top of page

Five Common Reasons Why Management Training Doesn't Work

Updated: Sep 13, 2023

Talent development leaders tend to encounter the same common issues with management training. Here's how to avoid them.

As essential as management training is to organizational success, it can be difficult to do well. So many factors play into the development of a management training initiative that it’s easy for things to go wrong. For example, it may not be targeted to the right skills, learners may not be engaged, maybe there's no sustainment built in, or perhaps senior leaders have not been asked to actively support the program.

Luckily, the most common obstacles to successful management training can be avoided through careful program design and implementation. Here are the problems you’re most likely to encounter in management training – and how to fix them.

1. You can’t measure it.

You can’t rely on a Level 1 training evaluation to determine whether your program is working. While the impact and return on investment for a management development program may be more difficult to determine when compared to, say, a sales training program, it’s still critical that you measure results. Unfortunately, many management training initiatives start without planning for proper data collection – which makes it all the more difficult to measure success and justify investing in the program.


Initiating training programs properly helps ensure you get the data you need to determine if you’re getting the ROI you want. Make sure your plan includes using the following data collection methods:

  • Surveys

  • Questionnaires

  • Observation

  • Interviews

  • Focus groups

  • Tests

  • Action plans

Advanced planning to account for thorough data collection in your development program will make it easier to determine the success of your initiative.

2. It’s not tailored for your business.

A mismatch between training content and your company’s business needs can arise for a variety of reasons. Do any of these sound familiar?

  • No gap analysis was conducted so resources aren’t flowing to the things you need most.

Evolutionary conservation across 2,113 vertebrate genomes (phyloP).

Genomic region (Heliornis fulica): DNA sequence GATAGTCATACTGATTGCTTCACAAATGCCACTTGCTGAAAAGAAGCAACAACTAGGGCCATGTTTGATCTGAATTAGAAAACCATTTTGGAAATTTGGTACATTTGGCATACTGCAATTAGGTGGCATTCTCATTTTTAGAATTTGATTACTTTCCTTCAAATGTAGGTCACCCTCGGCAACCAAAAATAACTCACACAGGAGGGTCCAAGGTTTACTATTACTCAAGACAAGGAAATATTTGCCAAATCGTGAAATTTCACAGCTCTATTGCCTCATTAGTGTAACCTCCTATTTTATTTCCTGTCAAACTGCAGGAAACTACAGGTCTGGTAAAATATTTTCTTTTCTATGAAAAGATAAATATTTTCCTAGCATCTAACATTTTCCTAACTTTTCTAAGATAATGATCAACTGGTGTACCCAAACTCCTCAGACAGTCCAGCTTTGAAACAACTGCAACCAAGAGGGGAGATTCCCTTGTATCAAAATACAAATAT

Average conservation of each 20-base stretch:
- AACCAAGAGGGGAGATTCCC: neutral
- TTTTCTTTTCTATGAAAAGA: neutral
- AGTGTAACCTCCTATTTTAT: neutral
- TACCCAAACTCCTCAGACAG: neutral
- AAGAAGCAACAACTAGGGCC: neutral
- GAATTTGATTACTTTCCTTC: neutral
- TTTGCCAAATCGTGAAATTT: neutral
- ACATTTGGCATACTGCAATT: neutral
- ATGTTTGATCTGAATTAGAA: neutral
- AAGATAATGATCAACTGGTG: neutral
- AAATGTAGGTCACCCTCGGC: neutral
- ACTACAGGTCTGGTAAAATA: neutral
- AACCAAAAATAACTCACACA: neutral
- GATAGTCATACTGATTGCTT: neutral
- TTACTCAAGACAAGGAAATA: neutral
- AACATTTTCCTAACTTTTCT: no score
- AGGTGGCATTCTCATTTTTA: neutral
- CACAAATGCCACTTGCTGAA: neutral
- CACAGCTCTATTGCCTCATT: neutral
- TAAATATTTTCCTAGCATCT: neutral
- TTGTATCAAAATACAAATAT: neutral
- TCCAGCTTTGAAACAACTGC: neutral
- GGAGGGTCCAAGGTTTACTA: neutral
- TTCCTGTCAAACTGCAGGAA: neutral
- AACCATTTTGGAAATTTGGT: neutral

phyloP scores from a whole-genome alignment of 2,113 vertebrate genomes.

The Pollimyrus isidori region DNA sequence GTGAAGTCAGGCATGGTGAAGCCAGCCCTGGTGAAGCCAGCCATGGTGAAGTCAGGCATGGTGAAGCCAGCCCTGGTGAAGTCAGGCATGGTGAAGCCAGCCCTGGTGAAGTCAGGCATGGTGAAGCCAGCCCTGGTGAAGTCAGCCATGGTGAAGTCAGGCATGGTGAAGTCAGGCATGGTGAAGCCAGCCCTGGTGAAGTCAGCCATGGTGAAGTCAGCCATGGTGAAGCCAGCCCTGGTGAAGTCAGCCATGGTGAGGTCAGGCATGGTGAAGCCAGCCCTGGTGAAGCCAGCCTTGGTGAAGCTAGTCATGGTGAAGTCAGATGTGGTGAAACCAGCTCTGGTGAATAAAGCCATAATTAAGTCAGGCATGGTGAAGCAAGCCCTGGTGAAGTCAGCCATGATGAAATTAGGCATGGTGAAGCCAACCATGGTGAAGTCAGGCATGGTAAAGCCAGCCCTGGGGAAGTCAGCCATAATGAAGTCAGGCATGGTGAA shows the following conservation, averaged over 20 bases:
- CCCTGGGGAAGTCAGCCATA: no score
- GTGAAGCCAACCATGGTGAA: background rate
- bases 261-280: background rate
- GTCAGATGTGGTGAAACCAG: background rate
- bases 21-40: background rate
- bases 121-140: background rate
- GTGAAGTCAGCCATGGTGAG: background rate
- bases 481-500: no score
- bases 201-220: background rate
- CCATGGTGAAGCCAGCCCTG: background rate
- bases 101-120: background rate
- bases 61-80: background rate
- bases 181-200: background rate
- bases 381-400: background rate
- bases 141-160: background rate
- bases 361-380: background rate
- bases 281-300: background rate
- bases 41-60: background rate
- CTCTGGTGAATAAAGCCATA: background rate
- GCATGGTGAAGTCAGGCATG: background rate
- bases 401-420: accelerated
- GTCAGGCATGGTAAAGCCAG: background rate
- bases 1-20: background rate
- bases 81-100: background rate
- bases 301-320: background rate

• A “one size fits all” approach to training is the predominant method for building training in your organization.

  • The current programs have not been adjusted to account for changes in business dynamics and the broader economy.


Tailoring management training starts with determining what areas of your business need the most improvement. Conduct a gap analysis to pinpoint where you should focus your efforts. For example, a gap analysis may reveal that your company’s employee engagement scores are below your stated goal, so you want your manager development program to include the skills that managers need to engage and inspire employees. Or maybe you've recently implemented a new software platform and adoption is low. You need your managers to understand how to help employees navigate the change-related issues that come with new tools and processes.

Once you know exactly what you need, you can narrow your search for training content. If you can’t find an off-the-shelf program that addresses your managers’ biggest performance issues and speaks to their real-life experiences, go custom! A custom-designed program gives you more control over your company’s training and is easier to update as the business changes.

Tailoring management training starts with determining what areas of your business need the most improvement.

3. The managers of participants aren’t engaged.

This is a common problem – without manager engagement before, during, and after programs, the likelihood of training transfer goes down.


The first step is to start at the top: get buy-in from senior executives on management training initiatives, share with all senior leaders how managers are being trained, and hold them accountable for participating.